This is the third time I’ve attempted a Rick Bayless Guacamole. Every time has been an even base of green and taste. Sarah turned on an On Demand episode of Rick Bayless making his famous guacamole only to learn that he has three restaurants, and one is in Chicago. When the season is right, he grows all the ingredients for his guacamole fresh on the rooftop of his restaurants. In the winter, when tomatoes are out of season, he slices up sun-dried tomatoes and disperses them into the guacamole. A great trick I learned in buying avocados is when you press the bottom of the avocados (not the part with the stem) and it gives a little it is ready to use. A ripe avocado will also smell faintly of the fruit through the outer shell.
This particular recipe we included a white onion from the bottom of the green onion stalk, 3 avocados, 3 garlic cloves, 3 Serrano chili peppers (only one with the seeds), and 2 Tablespoons of fresh lime juice. We left out the cilantro, as I am not a particular strong fan of this herb, but we added Roma tomatoes, which are my favorite in taste and chopping quality. They squirt out less juice and seeds and there is more meat of the tomato to slice up. The oval shape makes them easier to slice the halves into chopped pieces. The smaller the onion pieces the better, as guac is usually smooth, not lumpy. A friend went shopping in the Mexican grocery store near her house for day-of ripe produce at a cheap price and found a bag of these mini, golf-ball sized limes. They really worked well in keeping the guac from getting too brown when I stored it in the fridge. Next time I will also add more of the seeds of the Serrano’s for a bit more heat in the guac, but this is based on preference, and I love spice.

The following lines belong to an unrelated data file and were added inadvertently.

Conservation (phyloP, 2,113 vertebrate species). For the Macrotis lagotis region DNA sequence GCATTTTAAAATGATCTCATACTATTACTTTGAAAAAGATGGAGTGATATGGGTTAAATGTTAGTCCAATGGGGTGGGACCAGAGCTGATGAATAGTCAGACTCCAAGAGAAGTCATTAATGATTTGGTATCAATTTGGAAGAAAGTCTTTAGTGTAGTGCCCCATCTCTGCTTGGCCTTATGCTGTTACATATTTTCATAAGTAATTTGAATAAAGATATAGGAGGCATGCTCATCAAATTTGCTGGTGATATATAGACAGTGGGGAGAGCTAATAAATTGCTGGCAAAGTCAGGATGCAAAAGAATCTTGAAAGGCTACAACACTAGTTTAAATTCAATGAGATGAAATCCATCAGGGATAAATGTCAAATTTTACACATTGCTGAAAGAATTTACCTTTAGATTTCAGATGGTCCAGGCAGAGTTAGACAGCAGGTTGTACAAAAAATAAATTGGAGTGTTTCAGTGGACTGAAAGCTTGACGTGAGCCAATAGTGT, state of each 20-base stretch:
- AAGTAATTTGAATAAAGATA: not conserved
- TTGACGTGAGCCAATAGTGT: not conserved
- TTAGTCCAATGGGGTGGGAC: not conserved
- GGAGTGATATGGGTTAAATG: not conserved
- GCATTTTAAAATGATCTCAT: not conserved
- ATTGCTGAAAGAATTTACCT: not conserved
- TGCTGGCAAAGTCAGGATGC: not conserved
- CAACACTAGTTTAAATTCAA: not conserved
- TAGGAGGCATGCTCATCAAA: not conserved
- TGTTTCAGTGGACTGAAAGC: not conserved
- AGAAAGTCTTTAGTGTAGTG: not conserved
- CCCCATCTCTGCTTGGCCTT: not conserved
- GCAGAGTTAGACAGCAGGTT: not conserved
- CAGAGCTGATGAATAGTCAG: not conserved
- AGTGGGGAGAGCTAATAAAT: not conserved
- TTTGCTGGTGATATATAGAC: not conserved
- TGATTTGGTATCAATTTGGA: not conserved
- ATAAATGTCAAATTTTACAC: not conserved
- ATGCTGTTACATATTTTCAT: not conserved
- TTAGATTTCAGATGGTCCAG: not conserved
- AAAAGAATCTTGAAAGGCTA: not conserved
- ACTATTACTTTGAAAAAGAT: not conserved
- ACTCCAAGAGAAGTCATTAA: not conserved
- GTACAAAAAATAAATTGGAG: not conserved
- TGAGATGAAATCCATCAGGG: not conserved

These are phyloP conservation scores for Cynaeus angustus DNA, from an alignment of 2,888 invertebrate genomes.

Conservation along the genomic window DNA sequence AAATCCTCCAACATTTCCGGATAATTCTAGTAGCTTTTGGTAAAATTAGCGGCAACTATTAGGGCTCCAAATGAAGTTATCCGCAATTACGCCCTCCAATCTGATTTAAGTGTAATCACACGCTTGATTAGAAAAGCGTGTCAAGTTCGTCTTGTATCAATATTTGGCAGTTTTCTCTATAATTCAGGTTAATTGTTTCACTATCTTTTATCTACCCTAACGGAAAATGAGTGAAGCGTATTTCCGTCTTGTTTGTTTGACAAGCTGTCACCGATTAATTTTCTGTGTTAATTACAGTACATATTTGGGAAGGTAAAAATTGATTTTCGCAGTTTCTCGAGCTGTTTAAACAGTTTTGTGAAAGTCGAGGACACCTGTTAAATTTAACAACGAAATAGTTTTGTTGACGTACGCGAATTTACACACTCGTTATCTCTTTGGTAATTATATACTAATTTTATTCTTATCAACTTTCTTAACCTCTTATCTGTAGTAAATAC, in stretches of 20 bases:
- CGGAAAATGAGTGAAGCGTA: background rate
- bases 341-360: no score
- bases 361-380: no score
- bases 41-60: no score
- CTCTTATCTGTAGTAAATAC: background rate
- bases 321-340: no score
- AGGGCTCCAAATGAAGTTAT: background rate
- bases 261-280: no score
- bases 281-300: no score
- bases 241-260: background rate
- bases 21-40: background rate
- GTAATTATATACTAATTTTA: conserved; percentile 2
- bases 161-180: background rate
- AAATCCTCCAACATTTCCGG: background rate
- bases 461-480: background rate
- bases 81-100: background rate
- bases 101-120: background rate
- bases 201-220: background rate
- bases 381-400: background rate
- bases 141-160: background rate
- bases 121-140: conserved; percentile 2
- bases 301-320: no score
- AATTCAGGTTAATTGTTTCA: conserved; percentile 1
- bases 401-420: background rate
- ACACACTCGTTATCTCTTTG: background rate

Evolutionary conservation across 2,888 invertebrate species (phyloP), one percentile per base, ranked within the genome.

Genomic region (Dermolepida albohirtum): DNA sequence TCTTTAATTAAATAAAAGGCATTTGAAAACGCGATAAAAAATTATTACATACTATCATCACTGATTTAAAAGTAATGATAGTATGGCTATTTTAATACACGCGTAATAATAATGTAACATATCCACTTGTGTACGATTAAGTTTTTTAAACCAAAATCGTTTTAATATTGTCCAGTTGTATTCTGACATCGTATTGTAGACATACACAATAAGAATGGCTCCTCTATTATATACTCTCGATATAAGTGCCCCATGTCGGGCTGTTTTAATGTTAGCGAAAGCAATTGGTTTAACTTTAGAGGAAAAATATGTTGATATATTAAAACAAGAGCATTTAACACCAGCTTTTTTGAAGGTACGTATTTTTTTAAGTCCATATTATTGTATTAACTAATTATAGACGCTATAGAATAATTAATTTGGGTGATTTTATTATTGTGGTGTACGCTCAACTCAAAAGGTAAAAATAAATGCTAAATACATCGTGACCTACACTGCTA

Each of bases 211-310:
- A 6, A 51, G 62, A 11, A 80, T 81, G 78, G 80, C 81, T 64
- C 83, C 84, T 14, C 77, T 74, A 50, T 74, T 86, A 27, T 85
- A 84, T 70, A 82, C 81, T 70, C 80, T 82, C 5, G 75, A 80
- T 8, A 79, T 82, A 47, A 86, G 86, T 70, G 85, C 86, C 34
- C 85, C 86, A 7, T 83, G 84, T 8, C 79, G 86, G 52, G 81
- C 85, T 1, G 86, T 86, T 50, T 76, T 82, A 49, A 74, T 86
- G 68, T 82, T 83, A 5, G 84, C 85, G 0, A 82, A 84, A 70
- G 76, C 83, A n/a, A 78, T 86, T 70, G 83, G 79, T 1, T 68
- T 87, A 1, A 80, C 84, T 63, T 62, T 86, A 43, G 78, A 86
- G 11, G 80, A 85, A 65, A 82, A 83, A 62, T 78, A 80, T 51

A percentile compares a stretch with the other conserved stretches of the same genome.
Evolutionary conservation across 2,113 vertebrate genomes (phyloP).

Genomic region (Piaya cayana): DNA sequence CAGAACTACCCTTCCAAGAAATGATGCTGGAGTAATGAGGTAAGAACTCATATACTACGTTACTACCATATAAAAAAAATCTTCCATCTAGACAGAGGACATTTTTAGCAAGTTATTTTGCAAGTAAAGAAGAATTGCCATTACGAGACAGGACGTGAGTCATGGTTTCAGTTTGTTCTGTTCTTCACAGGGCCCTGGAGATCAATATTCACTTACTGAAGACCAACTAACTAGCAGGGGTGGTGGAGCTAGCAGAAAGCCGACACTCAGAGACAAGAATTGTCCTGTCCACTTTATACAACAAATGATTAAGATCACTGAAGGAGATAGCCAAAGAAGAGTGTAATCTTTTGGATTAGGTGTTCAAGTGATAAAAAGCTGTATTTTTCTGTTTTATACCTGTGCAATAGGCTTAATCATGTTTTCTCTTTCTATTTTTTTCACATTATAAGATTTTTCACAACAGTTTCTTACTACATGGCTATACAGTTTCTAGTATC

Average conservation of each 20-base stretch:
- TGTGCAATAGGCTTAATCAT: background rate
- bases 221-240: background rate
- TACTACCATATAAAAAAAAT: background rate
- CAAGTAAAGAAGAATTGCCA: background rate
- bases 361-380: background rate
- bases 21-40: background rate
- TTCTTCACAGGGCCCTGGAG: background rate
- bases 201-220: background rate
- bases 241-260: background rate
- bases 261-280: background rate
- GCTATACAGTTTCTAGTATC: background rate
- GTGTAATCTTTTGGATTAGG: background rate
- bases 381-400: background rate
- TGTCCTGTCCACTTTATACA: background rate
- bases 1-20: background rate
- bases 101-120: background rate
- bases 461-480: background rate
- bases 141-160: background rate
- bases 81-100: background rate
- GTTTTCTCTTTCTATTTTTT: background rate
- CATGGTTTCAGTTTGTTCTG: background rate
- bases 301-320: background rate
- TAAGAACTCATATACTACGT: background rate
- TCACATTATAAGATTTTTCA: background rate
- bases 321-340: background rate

I chopped up the garlic and onion (next time into smaller pieces) then added the avocados and smashed them all with a potato masher. I continued to add the rest of the ingredients, stirred and chilled for a while before eating. I am attempting to cut back on salt, so I did not add my own salt to the combo, and ate it with regular tortillas instead of chips. This is the best guacamole I have ever eaten. It is smooth and creamy with just the right amount of heat, doesn’t brown when you store it, and all the flavors meld together well with each other in your mouth. Even when making it rather lumpy with the potato masher, it adds character to each bite you take.
Again, guacamole is based on preference of what you would like to add, which is why I really would like to try Rick Bayless’s Luxury Guacamole Bar for a party some time. Such a great idea, where you make a simple guacamole and put out items like onions, cheese, peppers, tomatoes, and cilantro so your guests can make their own individual guacamole bowls.